There's not much else to say about this book. It's rather short, only 150 pages. There is some character development, but not very much. I enjoyed it, but somehow the overall feeling was more of reading a well-written short story rather than a novel. I give it 2 1/2 stars, it's a fun read but nothing extremely special. My overall impression is that it could have been written by any sf author; there is very little of PKD's unique style in this book. Still, that doesn't mean it's not a good book, I did enjoy reading it.

"Dr. Bloodmoney" by Philip K. Dick, Ace Books, 1965.

I finished reading Dr. Futurity and decided to next read another PKD book with a similar name. This book describes the aftermath of a nuclear war, specifically in northern California. The title character, actually Dr. Bluthgeld, was an atomic scientist who in 1972 advocated a high-altitude atomic test, which resulted in dangerous fallout and a rash of birth defects. Despised by everybody, Bluthgeld is mentally deteriorating. When the nuclear war starts, this doesn't help Bluthgeld at all.

This book is rather rambling. There really isn't a main character; despite the title, Dr. Bluthgeld is only one of many characters. The other characters include Stuart, a black man who Dick uses to explore racism before and after the bomb; Hoppy, a thalidomide baby who has grown up to have mental powers; Andrew Gill, who makes pre-war quality cigarettes and liquor; and Dangerfield, an astronaut trapped orbiting the Earth when the war starts. However, there are many more characters, and all throughout the book new ones continue popping up. There is a loose plot surrounding some of the characters, mainly centering on Hoppy's megalomania. Other plot threads randomly weave in and out of the story.

I liked this book, but the randomness of the plot and the continual introduction of new characters made it hard to really enjoy. PKD has written similar post-war short stories which pack much more punch. I give this book 2 stars; you'll definitely like it if you're a PKD fan, but there's not much other compelling reason to read this book, and PKD has written much better. My main reaction while reading this novel was to fondly remember PKD's much better short stories which contain similar topics and characters. The two differences between Dr. Bloodmoney and Dr. Futurity are that the former has much more of PKD's style, while the latter has more of a plot. I value plot over style, which is why Dr. Futurity gets the higher rating, but as I say, if you're a fan of PKD's style, you may well enjoy Dr. Bloodmoney more.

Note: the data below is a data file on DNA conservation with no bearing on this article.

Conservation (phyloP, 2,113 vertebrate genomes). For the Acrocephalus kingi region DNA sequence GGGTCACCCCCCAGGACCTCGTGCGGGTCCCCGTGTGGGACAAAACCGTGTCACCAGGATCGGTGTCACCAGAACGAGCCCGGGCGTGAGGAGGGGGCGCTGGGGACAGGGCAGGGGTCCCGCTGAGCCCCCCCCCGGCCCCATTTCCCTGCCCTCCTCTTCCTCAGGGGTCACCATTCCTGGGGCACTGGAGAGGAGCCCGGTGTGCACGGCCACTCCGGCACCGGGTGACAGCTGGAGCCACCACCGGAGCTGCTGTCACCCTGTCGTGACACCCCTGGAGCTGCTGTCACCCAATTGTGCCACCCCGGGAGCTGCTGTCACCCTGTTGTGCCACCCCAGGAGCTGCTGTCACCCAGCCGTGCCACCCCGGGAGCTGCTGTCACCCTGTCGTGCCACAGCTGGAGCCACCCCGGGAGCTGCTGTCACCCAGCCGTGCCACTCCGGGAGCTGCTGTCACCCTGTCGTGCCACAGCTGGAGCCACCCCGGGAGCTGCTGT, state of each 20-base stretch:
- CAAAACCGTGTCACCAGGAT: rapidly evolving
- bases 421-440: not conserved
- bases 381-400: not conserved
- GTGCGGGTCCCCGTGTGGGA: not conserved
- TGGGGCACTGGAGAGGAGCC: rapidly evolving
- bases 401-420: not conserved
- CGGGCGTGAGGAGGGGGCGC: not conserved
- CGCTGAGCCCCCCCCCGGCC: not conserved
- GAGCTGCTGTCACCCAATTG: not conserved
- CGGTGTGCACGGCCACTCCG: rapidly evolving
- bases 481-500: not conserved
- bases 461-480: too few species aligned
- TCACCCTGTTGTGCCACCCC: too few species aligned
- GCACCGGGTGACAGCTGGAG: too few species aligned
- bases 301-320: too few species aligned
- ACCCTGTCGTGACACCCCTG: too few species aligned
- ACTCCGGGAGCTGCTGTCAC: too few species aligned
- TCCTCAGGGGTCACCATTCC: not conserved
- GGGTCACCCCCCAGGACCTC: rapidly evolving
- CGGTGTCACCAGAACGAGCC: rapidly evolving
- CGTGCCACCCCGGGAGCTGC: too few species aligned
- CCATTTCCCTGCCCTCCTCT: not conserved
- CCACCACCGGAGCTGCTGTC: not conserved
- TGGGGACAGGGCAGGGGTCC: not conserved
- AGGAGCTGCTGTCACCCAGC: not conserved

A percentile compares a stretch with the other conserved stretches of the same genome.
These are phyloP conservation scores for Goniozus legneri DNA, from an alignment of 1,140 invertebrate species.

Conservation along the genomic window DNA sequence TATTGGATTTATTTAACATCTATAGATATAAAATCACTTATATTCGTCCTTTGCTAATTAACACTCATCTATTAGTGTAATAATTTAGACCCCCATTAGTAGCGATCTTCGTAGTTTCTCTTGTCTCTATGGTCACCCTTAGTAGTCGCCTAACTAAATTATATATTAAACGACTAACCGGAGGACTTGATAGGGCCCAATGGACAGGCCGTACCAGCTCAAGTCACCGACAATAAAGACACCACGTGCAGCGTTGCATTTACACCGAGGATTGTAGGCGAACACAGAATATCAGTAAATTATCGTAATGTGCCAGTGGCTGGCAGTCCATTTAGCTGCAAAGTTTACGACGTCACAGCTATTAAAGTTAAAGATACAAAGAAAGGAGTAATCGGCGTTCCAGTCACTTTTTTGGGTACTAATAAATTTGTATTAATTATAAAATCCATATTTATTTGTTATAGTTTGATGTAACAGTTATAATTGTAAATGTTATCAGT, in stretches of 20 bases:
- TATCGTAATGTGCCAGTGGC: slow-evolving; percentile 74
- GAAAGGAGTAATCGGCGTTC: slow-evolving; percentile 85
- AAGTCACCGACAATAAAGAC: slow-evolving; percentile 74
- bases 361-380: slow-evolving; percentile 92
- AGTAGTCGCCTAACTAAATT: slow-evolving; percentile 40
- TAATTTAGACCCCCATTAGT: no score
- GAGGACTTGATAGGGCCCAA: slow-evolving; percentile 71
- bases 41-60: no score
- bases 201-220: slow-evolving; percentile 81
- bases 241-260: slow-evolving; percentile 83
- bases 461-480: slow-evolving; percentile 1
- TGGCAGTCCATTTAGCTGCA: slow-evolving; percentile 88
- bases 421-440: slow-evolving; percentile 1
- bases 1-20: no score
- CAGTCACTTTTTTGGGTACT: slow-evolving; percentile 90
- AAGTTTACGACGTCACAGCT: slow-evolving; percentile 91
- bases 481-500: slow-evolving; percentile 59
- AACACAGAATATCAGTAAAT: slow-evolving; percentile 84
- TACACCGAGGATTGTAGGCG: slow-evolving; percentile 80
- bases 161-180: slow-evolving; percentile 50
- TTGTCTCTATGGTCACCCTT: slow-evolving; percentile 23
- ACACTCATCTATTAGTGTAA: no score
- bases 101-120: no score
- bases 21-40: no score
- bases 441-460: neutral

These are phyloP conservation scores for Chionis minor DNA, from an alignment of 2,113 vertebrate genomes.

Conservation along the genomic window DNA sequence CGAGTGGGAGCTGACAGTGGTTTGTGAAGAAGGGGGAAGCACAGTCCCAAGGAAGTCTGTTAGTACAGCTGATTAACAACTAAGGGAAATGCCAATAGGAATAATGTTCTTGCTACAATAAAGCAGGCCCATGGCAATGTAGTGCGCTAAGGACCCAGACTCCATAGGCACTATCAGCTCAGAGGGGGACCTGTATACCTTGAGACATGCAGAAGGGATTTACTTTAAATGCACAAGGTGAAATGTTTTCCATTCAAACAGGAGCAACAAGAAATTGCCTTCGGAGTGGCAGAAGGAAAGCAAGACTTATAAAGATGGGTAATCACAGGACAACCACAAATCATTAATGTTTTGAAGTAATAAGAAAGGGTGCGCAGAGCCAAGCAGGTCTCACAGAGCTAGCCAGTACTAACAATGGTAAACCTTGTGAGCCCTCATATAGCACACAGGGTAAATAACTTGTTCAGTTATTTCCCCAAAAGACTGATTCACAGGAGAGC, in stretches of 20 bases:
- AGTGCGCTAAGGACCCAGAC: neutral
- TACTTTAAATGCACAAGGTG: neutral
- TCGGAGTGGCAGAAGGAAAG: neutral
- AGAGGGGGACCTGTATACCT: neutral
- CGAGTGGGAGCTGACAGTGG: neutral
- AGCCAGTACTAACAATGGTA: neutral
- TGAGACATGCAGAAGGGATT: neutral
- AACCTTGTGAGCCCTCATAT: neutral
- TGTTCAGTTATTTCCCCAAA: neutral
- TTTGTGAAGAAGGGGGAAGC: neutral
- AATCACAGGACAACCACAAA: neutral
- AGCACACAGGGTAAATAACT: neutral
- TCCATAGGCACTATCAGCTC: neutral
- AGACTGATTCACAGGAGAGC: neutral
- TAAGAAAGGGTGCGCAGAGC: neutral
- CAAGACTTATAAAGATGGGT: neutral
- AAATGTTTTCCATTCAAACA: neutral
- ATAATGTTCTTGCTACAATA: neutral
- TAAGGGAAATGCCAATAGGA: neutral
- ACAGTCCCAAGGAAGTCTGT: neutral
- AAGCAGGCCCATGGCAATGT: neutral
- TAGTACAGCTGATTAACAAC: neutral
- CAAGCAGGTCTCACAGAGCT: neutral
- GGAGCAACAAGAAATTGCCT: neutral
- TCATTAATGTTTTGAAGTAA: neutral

"The Princess Bride" by William Goldman, Harcourt Brace & Company, 1973.

The Princess Bride has always been one of my favorite movies. This novel was the basis for that movie. If you liked the movie, you'll think the book is great: the screenplay for the movie was also by Goldman, so the humor and style of the movie and novel are the same. Have no fear, I'm not going to try to be funny in this review or quote lines from the movie.

On the slight chance you haven't seen the movie, here's a brief outline of the plot. The beautiful Buttercup's one true love has been killed by pirates. When Prince Humperdinck demands Buttercup marry him or die, she agrees. Unfortunately for Buttercup, Humperdinck has arranged for Buttercup to be kidnaped and murdered, in order to start a war with a neighboring country. However, a sinister man in black is also trying to kidnap Buttercup for his own unknown purposes. The story moves along, and along the way we have romance, swordfights, battles of wits, and all sorts of epic adventures.

People who like the movie will find the book is very similar. Many of the lines in the movie come directly from the book. There are a few portions of the book which weren't in the movie, such as the Zoo of Death, and a good description of Fezzik the giant's personal history. We also learn a little bit more why Inigo and Fezzik are making rhymes with each other in the movie, and the origin of the holocaust cloak that Fezzik mysteriously has in the movie. 1 interesting difference is the framework of the book. In the movie, "The Princess Bride" is a book, by S. Morgenstern, read to a boy by his grandfather. In the novel, William Goldman claims he tracked down the original book by S. Morganstern and has made an abridged version of the book. Throughout the novel, Goldman sprinkles in humorous comments on what the "original" version said, such as when Goldman is supposedly skipping 66 pages of historical details.

If you've been reading the earlier reviews, you know I like to read humorous sf from time to time. I think this is actually just a fluke of what I've been finding at used bookstores recently; overall I spend much more time reading regular sf. However, I do enjoy a funny book, and this is the funniest sf book I've ever read. Am I biased? Sure, I really like the movie. Still, I give this book 4 stars, as a humorous sf book. As far as you are concerned, as the reader of this review, you can consider your opinion of the movie to be an accurate assessment of how you'll like the book. If you don't like the movie, don't bother with the book. As far as just a sf book, apart from the humor, the plot isn't extremely strong, but that is not why you'd read the book.

The one flaw this book suffers from is that, really, if you've seen the movie, you will find few surprises in the book. It is hard to find this book as "fresh" as most novels are upon the first reading.